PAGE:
Macworld vs. CES: Macworld Emerges as Victor: Analysts

The company making the biggest splash at the annual Consumer Electronics Show in Las Vegas last week was not even there: Apple, which debuted its highly anticipated multimedia iPhone at its Macworld show.

More than 140,000 people descended on Las Vegas for the nearly week-long annual tech-fest where Microsoft co-founder and Chairman Bill Gates kicked off the festivities with his keynote speech.

Thousands of products debuted and thousands of companies set up booths at CES this past week.

CES is a sprawling event that takes over the city's convention center and many of Las Vegas' largest hotels, and is the biggest annual trade show for the $145 billion consumer electronics industry.

Meanwhile at Macworld

A few hundred miles northwest in San Francisco, Apple Chief Executive Officer Steve Jobs announced the iPhone to about 4,000 reporters, analysts and Apple employees here at its annual Macworld show.

Jobs pulled the iPhone from his pocket, gave a lengthy demonstration of the device, and earned a standing ovation at the end.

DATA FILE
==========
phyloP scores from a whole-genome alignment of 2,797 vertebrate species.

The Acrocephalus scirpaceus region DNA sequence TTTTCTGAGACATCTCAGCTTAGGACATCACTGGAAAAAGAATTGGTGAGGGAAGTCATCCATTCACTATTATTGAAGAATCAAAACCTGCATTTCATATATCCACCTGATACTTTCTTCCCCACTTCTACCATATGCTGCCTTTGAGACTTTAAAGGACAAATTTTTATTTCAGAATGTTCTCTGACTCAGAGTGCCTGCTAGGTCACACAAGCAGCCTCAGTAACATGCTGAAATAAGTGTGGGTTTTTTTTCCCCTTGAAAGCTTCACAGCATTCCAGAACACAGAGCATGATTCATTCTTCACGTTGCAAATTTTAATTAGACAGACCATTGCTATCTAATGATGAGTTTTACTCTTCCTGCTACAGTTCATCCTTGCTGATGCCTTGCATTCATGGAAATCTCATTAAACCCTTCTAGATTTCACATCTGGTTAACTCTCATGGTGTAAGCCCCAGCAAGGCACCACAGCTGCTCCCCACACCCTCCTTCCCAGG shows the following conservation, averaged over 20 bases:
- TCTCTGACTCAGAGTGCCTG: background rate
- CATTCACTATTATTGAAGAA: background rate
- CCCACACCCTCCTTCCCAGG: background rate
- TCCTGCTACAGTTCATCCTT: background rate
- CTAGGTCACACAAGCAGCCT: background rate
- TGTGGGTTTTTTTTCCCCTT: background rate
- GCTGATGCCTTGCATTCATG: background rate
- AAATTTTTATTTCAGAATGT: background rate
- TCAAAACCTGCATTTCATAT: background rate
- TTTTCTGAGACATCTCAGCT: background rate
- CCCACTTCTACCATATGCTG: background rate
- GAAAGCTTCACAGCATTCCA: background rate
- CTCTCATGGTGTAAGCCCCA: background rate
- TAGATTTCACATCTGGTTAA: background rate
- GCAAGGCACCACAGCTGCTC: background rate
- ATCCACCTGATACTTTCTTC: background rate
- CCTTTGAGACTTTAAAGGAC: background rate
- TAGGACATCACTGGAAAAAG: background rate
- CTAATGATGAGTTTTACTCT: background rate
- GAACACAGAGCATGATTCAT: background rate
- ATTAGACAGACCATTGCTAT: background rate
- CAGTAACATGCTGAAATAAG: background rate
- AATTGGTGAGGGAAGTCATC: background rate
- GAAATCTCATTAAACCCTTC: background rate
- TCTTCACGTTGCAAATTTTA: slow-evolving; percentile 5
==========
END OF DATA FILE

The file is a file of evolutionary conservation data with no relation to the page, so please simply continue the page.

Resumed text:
"The astounding thing is that Apple announced basically two products and they got, I think, more buzz announcing two products than CES did for launching thousands," said Gartner analyst Van Baker.

In one meeting at CES, an analyst receiving an email turned to colleagues and whispered, "iPhone." Several nodded knowingly: Apple had finally announced the device.

The device, thinner than Motorola's trend-setting Razr, makes phone calls, is an iPod music player and offers a browser to surf the Internet. The half-inch-thick iPhone has a 3.5-inch touch-screen, a "virtual" keyboard and only several buttons.

Apple's iPhone is slated to go on sale in June and costs $499 or $599, depending on how much memory is in the device to store music, videos, pictures and other content.

Gadgets at CES

Among the gadgets unveiled at CES were Samsung's combination Blu-Ray DVD and HD-DVD player, handsets from Qualcomm that can carry live television and others, wrote Cowen technology strategist Arnie Berman in a note to clients.

Still, "the coolest thing to be announced this week was Apple's iPhone - with Macworld upstaging CES," Berman wrote.